Despite these serious doubts about the semi-official target, is aiming to limit warming to even 2°C a feasible goal? What do we have to do to stop emissions pushing temperatures above this level? Just before the Bali Climate Change Conference at the end of 2008 climate scientists released a new assessment arguing that, in order to have a good chance of avoiding the 2°C threshold, rich countries must by 2020 reduce their greenhouse gas emissions by 25-40 per cent below 1990 levels.39 The 25 per cent target quickly became entrenched internationally as the benchmark against which the commitment of rich countries is judged.

The fact that aiming for 25 per cent instead of 40 per cent means developing countries will have to do a lot more was conveniently passed over.

We have seen that, rather than declining or even growing more slowly, global emissions have in fact been accelerating over the last decade. To have any hope of avoiding catastrophes, emissions must peak within the next few years and certainly no later than 2020, then begin a rapid decline to the point where all energy generation and industrial processes are completely carbon free. James Hansen has put it bluntly: 40

Decision-makers do not appreciate the gravity of the situation . . . Continued growth of greenhouse gas emissions, for just another decade, practically eliminates the possibility of near-term return of atmospheric composition beneath the tipping level for catastrophic effects.

Meeting in March 2009, the world's leading climate scientists reached a similar conclusion: 'immediate and dramatic emission reductions of all greenhouse gases are needed if the 2°C guardrail is to be respected.'41

The urgent question we must now ask ourselves is whether the global community is capable of cutting emissions at the speed required to avoid the Earth passing a point of no return beyond which the future will be out of our hands. It is this irre-versibility that makes global warming not simply unique among environmental problems, but unique among all of the problems humanity has faced. Beyond a certain point it will not be possible to change our behaviour to control climate change no matter how resolved we are to do so.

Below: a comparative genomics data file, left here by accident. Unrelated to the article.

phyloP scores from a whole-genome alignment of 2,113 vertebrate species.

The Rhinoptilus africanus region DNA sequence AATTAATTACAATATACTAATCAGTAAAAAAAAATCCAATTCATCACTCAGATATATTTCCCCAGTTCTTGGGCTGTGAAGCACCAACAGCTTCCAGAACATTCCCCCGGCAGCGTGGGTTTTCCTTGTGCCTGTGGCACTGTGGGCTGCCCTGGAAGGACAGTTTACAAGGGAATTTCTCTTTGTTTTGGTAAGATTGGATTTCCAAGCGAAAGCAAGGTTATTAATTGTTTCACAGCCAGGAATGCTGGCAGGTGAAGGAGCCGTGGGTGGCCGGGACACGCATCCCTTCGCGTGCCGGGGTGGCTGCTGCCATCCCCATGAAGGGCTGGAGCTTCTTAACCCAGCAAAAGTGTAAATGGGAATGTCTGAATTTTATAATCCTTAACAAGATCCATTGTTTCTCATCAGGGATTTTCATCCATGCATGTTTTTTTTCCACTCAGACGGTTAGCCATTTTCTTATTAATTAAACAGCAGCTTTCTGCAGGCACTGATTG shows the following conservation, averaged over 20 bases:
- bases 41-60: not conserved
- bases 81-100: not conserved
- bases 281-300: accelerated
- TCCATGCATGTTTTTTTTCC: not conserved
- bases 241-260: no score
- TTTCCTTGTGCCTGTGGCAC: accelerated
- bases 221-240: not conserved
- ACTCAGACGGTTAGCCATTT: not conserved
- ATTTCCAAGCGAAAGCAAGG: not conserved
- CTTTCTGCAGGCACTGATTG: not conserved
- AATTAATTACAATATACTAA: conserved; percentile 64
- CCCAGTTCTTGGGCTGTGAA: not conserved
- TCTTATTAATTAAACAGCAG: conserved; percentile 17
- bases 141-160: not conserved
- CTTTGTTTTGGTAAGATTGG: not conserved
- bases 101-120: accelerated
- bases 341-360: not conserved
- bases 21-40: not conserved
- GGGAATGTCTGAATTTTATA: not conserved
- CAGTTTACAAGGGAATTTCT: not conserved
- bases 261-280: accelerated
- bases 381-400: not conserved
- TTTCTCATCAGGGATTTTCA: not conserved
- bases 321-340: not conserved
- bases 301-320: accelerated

There are in fact two types of threshold beyond which the inertia of the system takes over. The usual thresholds are scientific; once the melting of Greenland is well underway no reduction in anthropogenic emissions will be able to stop it. But political inertia is also a barrier. Except in times of war, political institutions take time to respond to changed circumstances even if the problem is serious and urgent. The main players first have to be persuaded there is a problem. Then meetings must be called, inquiries held, objections accommodated, opposition overcome and public support won. Legislation has to be drafted, debated, amended and enacted, at which point policies can be implemented, a process that can take years even without serious resistance.

If the scientists are right, global emissions must reach a peak within five to ten years then decline rapidly until the world's energy systems are all but decarbonised. Are the institutions of government in the major nations of the world capable of recognising and responding to the urgency of the problem in time? Are the international institutions that must agree on a global plan sufficiently responsive to agree to, implement and enforce the necessary measures? These are questions on which climate scientists have little useful to say; they are in the domain of political and behavioural scientists.

Carbon futures

One way to think about the task of protecting the climate is to work out how much additional carbon we can put into the atmosphere in order to keep the concentration of greenhouse gases below an agreed target such as 450 ppm. Kevin Anderson and Alice Bows from the United Kingdom's Tyndall Centre for Climate Change Research (one of the top such centres) have set out the task we face in the most striking way.42 It is the most important and confronting paper on climate change I have read. The authors present a range of possible global emission reduction paths and work out their implications for greenhouse gas concentrations and associated warming.